SINGAPORE - As many as eight in 10 employers here allow flexible work, but many are doing it so casually that job seekers, and even their own employees, know nothing about their flexible work option.
The Government would like more companies to adopt the Tripartite Standard on Flexible Work Arrangements which, in turn, would help these firms be visual and more appealing to talent, said Minister for Manpower Tan See Leng on Monday (July 25).
The tripartite standard include having a clear policy on how employees could ask for flexible work arrangements, how these requests are evaluated, and how outcomes are conveyed to workers.
Firms that adopt these standards are recognised by the tripartite alliance of Government, employer and labour movements for their progressive flexible work practices.
Dr Tan made his remarks at the launch of DBS Future Forward Week, the bank's annual learning event for employees at the bank's Marina Bay headquarters.
In a speech peppered with humour, Dr Tan praised DBS as a "standard-bearer" in future proofing local workers.
He commended its retraining of staff, and efforts in making its employees feel valued, engaged and empowered - a topic "very close to my heart", he said.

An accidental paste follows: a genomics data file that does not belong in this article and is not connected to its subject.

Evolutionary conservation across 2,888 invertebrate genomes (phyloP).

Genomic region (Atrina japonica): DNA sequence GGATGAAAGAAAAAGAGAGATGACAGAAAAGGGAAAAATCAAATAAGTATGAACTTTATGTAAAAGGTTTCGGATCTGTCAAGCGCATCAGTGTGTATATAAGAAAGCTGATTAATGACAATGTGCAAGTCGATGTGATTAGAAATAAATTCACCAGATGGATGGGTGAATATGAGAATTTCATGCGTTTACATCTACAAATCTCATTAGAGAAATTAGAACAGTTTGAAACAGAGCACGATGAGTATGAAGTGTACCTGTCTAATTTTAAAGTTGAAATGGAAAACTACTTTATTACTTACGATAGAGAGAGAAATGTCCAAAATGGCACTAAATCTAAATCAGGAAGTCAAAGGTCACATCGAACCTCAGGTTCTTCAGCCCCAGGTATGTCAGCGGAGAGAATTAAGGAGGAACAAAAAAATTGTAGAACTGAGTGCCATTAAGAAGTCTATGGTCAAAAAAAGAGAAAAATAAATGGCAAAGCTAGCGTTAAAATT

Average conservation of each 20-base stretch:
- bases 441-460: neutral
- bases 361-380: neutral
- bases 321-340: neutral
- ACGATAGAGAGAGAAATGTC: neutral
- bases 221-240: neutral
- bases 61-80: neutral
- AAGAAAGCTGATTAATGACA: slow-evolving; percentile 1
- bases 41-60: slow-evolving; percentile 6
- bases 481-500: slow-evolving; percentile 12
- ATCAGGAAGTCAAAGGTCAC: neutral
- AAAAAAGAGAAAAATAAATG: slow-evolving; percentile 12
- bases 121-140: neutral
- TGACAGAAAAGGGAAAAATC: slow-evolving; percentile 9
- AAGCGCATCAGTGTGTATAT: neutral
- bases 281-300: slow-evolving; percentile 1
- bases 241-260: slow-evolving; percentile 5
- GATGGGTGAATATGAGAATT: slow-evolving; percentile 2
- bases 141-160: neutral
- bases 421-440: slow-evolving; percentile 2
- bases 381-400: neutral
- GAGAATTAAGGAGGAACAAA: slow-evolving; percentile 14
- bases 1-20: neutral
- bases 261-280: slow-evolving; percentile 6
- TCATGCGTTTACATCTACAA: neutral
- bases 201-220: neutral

In his speech, Dr Tan singled out cloud engineer Brian Chiong, 32, and wealth planning manager, Ms Parameswari Rajandiran, 48.
Mr Chiong learned various IT functions, including cyber security, after joining DBS. He lost his job when his previous employer downsized during the pandemic.
Ms Rajandiran started as a bank teller at DBS. Her managers encouraged her to go for part-time diploma studies before she got her current role.
There are 260,000 women and 120,000 retirees outside the workforce - an untapped talent pool waiting for employers to draw upon in this tight labour market, said Dr Tan.
Employers that offer work-life harmony, that support their workers to meet both career and personal aspirations, will have an edge. "I cannot emphasis it more," he said.
Banks in Singapore, including UOB and OCBC, have launched extensive job training and redesign programmes in recent years as swathes of bank jobs get wiped out by rapid automation and digitalisation.
Flexible work options have become one of the "ammo" in the battle for talent, especially in tech and wealth management roles.
Since February last year, DBS employees could work remotely up to 40 per cent of their work hours. Caregivers and young parents could do so completely for up to six consecutive months.
DBS also allows a role to be spilt between two employees, with no halving of medical benefits and insurance coverage - a first, it says, for a local bank.
Last month, employee satisfaction with their flexible work arrangements hit 92 per cent, DBS said, a surge from just over 80 per cent early this year.